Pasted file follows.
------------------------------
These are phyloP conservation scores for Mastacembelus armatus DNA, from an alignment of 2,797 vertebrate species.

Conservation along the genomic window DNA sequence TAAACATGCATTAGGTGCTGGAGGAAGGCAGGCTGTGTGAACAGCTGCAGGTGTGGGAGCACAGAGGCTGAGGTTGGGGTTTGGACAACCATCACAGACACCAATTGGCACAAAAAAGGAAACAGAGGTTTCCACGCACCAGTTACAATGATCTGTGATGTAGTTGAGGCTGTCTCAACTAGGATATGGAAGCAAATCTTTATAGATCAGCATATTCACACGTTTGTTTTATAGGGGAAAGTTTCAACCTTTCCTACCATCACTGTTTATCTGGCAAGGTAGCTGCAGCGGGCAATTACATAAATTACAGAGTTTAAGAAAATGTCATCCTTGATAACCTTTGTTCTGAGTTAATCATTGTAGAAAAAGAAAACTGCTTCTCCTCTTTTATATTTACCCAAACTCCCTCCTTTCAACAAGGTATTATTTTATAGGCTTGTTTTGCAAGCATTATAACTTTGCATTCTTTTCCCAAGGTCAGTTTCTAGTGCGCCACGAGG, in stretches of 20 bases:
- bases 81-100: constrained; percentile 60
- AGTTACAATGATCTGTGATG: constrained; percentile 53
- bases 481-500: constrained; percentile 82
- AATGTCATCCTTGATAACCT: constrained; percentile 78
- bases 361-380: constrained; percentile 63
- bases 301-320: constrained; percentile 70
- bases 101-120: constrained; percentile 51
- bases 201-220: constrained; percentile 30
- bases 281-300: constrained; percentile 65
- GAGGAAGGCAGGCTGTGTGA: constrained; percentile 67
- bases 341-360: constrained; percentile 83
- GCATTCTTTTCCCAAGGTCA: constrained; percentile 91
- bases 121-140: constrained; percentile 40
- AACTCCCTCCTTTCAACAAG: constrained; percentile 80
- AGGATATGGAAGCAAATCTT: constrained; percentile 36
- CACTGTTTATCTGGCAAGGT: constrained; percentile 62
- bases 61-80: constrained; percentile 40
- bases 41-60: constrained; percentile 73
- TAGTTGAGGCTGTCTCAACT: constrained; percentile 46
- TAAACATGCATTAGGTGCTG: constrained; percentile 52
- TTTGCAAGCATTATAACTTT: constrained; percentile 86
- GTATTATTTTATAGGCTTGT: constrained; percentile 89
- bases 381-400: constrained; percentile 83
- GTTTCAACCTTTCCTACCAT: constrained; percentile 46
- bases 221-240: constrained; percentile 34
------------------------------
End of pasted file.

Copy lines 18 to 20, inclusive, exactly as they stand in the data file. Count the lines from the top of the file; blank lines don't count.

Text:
- CACTGTTTATCTGGCAAGGT: constrained; percentile 62
- bases 61-80: constrained; percentile 40
- bases 41-60: constrained; percentile 73